What is CTE?
Career and technical education (CTE) is the practice of teaching skills-based careers to students in middle school, high school, and post-secondary institutions.
Who is CTE for?
Incoming High School freshmen and depending on the program of study, incoming 8th-grade students.
Why choose a CTE Program of Study when entering High School?
First, CTE is focused on skills. This differs from traditional and university-based education, which is based on theory.
CTE includes some theory, but that’s typically only seen in introductory materials.
Practice, hands-on experience, and application tests make up the bulk of CTE. This is important because CTE careers require workers to have experience in their field before starting a career.
After all, many CTE tracks take students to careers that can save lives. Health science, government, law, agriculture, and construction especially relate to others’ health and safety.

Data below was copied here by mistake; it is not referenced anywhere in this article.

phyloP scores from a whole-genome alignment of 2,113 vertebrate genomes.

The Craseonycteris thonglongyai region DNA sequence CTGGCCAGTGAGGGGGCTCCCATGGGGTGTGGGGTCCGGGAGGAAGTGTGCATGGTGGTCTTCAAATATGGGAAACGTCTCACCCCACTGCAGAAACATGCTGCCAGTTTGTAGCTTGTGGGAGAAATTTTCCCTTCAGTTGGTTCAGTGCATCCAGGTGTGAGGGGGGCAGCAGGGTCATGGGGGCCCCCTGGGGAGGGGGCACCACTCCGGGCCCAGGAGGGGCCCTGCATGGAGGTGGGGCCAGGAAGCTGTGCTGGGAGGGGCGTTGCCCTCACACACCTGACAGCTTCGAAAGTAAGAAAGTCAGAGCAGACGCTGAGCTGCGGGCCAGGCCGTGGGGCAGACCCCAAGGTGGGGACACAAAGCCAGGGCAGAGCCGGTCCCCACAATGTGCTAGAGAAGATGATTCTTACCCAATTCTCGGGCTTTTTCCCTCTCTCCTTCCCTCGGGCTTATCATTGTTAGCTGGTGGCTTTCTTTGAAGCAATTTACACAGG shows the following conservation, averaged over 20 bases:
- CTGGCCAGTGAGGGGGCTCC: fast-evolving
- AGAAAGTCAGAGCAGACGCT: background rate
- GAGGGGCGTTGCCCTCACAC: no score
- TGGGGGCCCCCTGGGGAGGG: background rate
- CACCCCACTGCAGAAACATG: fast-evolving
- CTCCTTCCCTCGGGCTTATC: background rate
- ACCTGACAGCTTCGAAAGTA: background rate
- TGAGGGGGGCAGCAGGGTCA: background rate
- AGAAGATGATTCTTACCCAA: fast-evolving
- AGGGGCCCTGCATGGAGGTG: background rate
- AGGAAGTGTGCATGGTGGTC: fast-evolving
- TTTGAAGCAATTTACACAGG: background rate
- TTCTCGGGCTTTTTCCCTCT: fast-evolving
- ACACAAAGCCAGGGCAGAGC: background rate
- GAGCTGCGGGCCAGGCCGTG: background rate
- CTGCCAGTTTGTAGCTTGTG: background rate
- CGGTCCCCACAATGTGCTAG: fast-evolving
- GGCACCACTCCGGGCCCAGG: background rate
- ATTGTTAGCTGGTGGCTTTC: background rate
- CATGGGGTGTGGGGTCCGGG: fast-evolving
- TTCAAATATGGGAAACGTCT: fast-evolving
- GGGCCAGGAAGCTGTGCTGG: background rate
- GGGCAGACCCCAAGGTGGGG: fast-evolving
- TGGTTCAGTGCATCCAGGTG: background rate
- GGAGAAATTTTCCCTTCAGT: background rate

Because of that, CTE instructors often focus more on practice and improvement instead of textbook memorization.
Second, CTE is applicable to almost every educational age range. This is because students can understand fundamentals of any career as early as sixth grade, and they can build essential skills well into adulthood.
That’s why you’ll find CTE tracks offered in middle schools, high schools, and post-secondary institutions.
Then, students can earn the certifications they need to start their careers, many of which are currently in high demand.
At the same time, CTE tracks don’t limit students to single careers. In fact, many students use these courses as preparation before moving onto community college or university.
That gives CTE two advantages that you can’t find in many other education fields:
CTE is highly-specific
CTE is highly-versatile
Typically, these qualities are at opposite ends of the education spectrum. A teaching method is either general and versatile or specific and inflexible.